Thursday, 27 August 2015


As a migrant worker (although of a quite different kind), I have settled into an extreme frugal life-style. 

I usually have no access to a fridge and most days also no stove. This creates some challenging choices when buying food. I am also moving from place to place and this developes some interesting experiences. Most of the time however, there is access to hot water by using a kettle water cooker.

As it is not uncommon to aim for a simple lifestyle or a life on the road, (I am inspired by Vantrekker)
this is how I eat and what works for me:
Breakfast is oat meal porridge with salt and made with hot water. If I double the amount of water and let it sit in the bowl 5-10 minutes, the porridge turns out perfect. Sugar (comes with occasional take-out coffees) is added on top for days when I feel sorry for myself, but I do not need it.

Lunch is a lot of dark, heavy whole grain bread (pumpernickel, Schwarzbrot or something similar dense and filling) with a can of sardines in oil. The fish and the oil adds essential nutrients and minerals and keeps me full a long time. I alternate with tinned liver pâté and knäckebröd.

Dinner is a choice from couscous, noodles, instant pasta or mashed potatoes from powder with a sauce made from a soup in a cup portion or mixed with can of beans in tomato sauce or tinned veggies.

Snacks during the day and especially in the evening consist of vegetables, primarily raw carrots or a jar of pickled gherkins (but I admit, there will be sweets too when I am feeling sorry for myself). If I can, I hard boil 6 eggs and take with me. They last several days if it is not too warm. Nuts would be an easier choice but they do not agree with me.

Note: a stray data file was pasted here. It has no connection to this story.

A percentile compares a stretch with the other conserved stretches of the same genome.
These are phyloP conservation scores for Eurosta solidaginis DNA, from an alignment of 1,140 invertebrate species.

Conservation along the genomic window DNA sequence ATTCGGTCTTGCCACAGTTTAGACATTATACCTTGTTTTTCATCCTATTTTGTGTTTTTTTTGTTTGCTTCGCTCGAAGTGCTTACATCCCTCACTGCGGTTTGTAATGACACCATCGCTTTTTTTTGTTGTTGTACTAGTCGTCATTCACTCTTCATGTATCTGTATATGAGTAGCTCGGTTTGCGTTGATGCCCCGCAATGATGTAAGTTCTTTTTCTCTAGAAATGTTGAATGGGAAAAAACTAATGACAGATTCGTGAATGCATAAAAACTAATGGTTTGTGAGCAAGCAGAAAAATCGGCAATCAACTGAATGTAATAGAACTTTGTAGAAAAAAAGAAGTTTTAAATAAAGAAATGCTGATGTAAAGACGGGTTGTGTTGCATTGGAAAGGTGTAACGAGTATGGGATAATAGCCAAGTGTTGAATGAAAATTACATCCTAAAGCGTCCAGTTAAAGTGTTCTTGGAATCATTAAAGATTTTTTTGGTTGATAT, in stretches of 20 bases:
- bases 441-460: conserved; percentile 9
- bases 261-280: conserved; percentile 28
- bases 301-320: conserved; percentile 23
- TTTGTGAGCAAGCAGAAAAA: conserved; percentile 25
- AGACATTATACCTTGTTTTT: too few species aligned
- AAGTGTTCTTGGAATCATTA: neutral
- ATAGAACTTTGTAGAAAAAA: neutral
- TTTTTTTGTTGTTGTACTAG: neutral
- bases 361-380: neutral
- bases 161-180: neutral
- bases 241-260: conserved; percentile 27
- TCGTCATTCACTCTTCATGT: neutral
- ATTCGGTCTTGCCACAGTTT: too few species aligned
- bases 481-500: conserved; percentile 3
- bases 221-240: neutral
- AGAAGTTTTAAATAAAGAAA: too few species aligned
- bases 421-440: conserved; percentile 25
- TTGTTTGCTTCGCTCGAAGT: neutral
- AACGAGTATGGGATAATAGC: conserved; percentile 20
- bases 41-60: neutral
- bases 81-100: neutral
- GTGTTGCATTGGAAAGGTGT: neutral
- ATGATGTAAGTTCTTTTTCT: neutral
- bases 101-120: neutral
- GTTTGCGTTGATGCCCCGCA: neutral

I drink instant coffee with powdered milk or tea but mostly water from the tap into my water bottle. 

If I can, I go out for beers, pizza or pick up half a grilled chicken from the market. 
However, I do not have to. I can feed myself straight out of my handbag.

This diet is cheap (dirt cheap) and simple Unopened packages can be carried through all customs, onto planes or without consequences be left for next visit. 
Additionally, it is very filling and very healthy. 
I am not a "prepper", just organized and flexible.


  1. You would have to be pretty flexible to live such a nomadic existence. It seems a hard life but you are clearly thriving.

    I still need to go back and read your blog from inception. I've never run across one quite like it.

    In America, a prepper can be a lot of things. Someone like you, organized to be self sufficient and relying only on yourself, is actually a type of prepper here. Prepper covers quite a spectrum. I'm not a prepper. It's a relatively new term I dislike because it sounds "yuppy" and a lot of people use it to distinguish themselves from the older practitioners of self reliance, (like me.)

    I have read your post on your diet several times over. You seem to lead a very spartan existence but you must be happy doing it.

  2. Well, I read the parts I could read and your blog is very interesting. Your life style is radically different from my own, perhaps that is why I found your writing so intriguing.

    I never did figure out what happened to you to set you on this path, but I suppose it doesn't matter.

    I left some comments. Tried not to leave too many. You could make some money writing. Lots of magazines here would publish your articles I think.